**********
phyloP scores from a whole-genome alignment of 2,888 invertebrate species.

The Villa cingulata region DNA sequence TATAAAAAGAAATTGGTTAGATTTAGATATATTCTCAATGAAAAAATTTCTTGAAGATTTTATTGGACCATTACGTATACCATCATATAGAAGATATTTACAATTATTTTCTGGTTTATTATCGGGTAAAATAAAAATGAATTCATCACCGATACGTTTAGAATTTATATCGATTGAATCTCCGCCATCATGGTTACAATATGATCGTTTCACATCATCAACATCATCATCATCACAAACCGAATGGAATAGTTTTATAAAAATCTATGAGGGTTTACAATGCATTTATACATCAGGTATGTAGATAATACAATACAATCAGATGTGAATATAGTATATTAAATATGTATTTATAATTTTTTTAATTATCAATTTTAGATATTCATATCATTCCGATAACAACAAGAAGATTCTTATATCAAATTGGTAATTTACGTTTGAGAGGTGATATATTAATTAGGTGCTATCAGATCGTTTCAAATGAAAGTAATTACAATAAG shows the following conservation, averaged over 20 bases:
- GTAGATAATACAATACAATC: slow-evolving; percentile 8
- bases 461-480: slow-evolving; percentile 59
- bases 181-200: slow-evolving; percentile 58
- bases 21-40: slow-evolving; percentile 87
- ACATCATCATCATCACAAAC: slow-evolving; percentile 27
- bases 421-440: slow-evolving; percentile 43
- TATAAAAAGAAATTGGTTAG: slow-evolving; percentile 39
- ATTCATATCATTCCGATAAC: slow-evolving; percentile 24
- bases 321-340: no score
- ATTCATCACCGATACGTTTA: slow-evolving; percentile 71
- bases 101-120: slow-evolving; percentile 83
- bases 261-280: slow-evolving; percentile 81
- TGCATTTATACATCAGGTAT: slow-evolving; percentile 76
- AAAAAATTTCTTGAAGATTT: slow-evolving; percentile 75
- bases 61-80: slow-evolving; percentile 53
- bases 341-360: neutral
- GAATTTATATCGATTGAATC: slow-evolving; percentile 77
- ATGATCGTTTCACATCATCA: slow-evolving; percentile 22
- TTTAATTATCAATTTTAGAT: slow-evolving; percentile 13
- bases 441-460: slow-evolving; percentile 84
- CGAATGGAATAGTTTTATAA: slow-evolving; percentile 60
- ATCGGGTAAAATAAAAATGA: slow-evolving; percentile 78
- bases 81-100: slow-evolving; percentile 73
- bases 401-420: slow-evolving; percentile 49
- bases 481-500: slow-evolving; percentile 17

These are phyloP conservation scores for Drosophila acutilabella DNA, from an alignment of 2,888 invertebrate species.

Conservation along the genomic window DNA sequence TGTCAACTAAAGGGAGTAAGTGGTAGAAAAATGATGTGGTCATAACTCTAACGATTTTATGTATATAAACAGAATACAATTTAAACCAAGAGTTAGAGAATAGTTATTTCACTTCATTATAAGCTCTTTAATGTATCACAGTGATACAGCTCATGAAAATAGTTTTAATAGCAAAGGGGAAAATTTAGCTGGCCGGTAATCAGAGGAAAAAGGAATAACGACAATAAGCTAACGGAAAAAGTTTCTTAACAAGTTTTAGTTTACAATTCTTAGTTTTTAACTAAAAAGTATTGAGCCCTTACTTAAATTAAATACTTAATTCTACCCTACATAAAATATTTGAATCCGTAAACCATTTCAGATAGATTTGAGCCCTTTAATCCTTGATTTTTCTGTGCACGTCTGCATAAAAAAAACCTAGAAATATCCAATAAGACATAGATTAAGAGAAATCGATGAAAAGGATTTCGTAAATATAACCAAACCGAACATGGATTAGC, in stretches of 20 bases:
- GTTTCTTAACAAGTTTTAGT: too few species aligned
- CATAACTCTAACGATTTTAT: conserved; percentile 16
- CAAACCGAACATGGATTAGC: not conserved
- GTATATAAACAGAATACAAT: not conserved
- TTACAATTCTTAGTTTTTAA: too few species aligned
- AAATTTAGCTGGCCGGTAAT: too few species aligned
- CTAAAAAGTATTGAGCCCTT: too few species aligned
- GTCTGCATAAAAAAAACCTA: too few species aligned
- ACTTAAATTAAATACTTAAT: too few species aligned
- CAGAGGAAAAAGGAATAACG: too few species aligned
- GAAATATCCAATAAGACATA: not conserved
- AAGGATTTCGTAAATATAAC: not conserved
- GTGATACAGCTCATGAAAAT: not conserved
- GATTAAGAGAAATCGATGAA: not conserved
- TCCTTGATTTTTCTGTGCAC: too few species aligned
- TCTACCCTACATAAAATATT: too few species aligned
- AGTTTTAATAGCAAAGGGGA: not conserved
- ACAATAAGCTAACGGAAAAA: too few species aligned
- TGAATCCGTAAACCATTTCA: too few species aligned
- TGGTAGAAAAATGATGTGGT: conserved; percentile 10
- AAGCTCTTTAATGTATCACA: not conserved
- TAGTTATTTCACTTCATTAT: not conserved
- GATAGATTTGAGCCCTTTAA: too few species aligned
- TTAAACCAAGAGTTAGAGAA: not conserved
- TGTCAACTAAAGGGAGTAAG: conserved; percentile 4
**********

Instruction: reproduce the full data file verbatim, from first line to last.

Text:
phyloP scores from a whole-genome alignment of 2,888 invertebrate species.

The Villa cingulata region DNA sequence TATAAAAAGAAATTGGTTAGATTTAGATATATTCTCAATGAAAAAATTTCTTGAAGATTTTATTGGACCATTACGTATACCATCATATAGAAGATATTTACAATTATTTTCTGGTTTATTATCGGGTAAAATAAAAATGAATTCATCACCGATACGTTTAGAATTTATATCGATTGAATCTCCGCCATCATGGTTACAATATGATCGTTTCACATCATCAACATCATCATCATCACAAACCGAATGGAATAGTTTTATAAAAATCTATGAGGGTTTACAATGCATTTATACATCAGGTATGTAGATAATACAATACAATCAGATGTGAATATAGTATATTAAATATGTATTTATAATTTTTTTAATTATCAATTTTAGATATTCATATCATTCCGATAACAACAAGAAGATTCTTATATCAAATTGGTAATTTACGTTTGAGAGGTGATATATTAATTAGGTGCTATCAGATCGTTTCAAATGAAAGTAATTACAATAAG shows the following conservation, averaged over 20 bases:
- GTAGATAATACAATACAATC: slow-evolving; percentile 8
- bases 461-480: slow-evolving; percentile 59
- bases 181-200: slow-evolving; percentile 58
- bases 21-40: slow-evolving; percentile 87
- ACATCATCATCATCACAAAC: slow-evolving; percentile 27
- bases 421-440: slow-evolving; percentile 43
- TATAAAAAGAAATTGGTTAG: slow-evolving; percentile 39
- ATTCATATCATTCCGATAAC: slow-evolving; percentile 24
- bases 321-340: no score
- ATTCATCACCGATACGTTTA: slow-evolving; percentile 71
- bases 101-120: slow-evolving; percentile 83
- bases 261-280: slow-evolving; percentile 81
- TGCATTTATACATCAGGTAT: slow-evolving; percentile 76
- AAAAAATTTCTTGAAGATTT: slow-evolving; percentile 75
- bases 61-80: slow-evolving; percentile 53
- bases 341-360: neutral
- GAATTTATATCGATTGAATC: slow-evolving; percentile 77
- ATGATCGTTTCACATCATCA: slow-evolving; percentile 22
- TTTAATTATCAATTTTAGAT: slow-evolving; percentile 13
- bases 441-460: slow-evolving; percentile 84
- CGAATGGAATAGTTTTATAA: slow-evolving; percentile 60
- ATCGGGTAAAATAAAAATGA: slow-evolving; percentile 78
- bases 81-100: slow-evolving; percentile 73
- bases 401-420: slow-evolving; percentile 49
- bases 481-500: slow-evolving; percentile 17

These are phyloP conservation scores for Drosophila acutilabella DNA, from an alignment of 2,888 invertebrate species.

Conservation along the genomic window DNA sequence TGTCAACTAAAGGGAGTAAGTGGTAGAAAAATGATGTGGTCATAACTCTAACGATTTTATGTATATAAACAGAATACAATTTAAACCAAGAGTTAGAGAATAGTTATTTCACTTCATTATAAGCTCTTTAATGTATCACAGTGATACAGCTCATGAAAATAGTTTTAATAGCAAAGGGGAAAATTTAGCTGGCCGGTAATCAGAGGAAAAAGGAATAACGACAATAAGCTAACGGAAAAAGTTTCTTAACAAGTTTTAGTTTACAATTCTTAGTTTTTAACTAAAAAGTATTGAGCCCTTACTTAAATTAAATACTTAATTCTACCCTACATAAAATATTTGAATCCGTAAACCATTTCAGATAGATTTGAGCCCTTTAATCCTTGATTTTTCTGTGCACGTCTGCATAAAAAAAACCTAGAAATATCCAATAAGACATAGATTAAGAGAAATCGATGAAAAGGATTTCGTAAATATAACCAAACCGAACATGGATTAGC, in stretches of 20 bases:
- GTTTCTTAACAAGTTTTAGT: too few species aligned
- CATAACTCTAACGATTTTAT: conserved; percentile 16
- CAAACCGAACATGGATTAGC: not conserved
- GTATATAAACAGAATACAAT: not conserved
- TTACAATTCTTAGTTTTTAA: too few species aligned
- AAATTTAGCTGGCCGGTAAT: too few species aligned
- CTAAAAAGTATTGAGCCCTT: too few species aligned
- GTCTGCATAAAAAAAACCTA: too few species aligned
- ACTTAAATTAAATACTTAAT: too few species aligned
- CAGAGGAAAAAGGAATAACG: too few species aligned
- GAAATATCCAATAAGACATA: not conserved
- AAGGATTTCGTAAATATAAC: not conserved
- GTGATACAGCTCATGAAAAT: not conserved
- GATTAAGAGAAATCGATGAA: not conserved
- TCCTTGATTTTTCTGTGCAC: too few species aligned
- TCTACCCTACATAAAATATT: too few species aligned
- AGTTTTAATAGCAAAGGGGA: not conserved
- ACAATAAGCTAACGGAAAAA: too few species aligned
- TGAATCCGTAAACCATTTCA: too few species aligned
- TGGTAGAAAAATGATGTGGT: conserved; percentile 10
- AAGCTCTTTAATGTATCACA: not conserved
- TAGTTATTTCACTTCATTAT: not conserved
- GATAGATTTGAGCCCTTTAA: too few species aligned
- TTAAACCAAGAGTTAGAGAA: not conserved
- TGTCAACTAAAGGGAGTAAG: conserved; percentile 4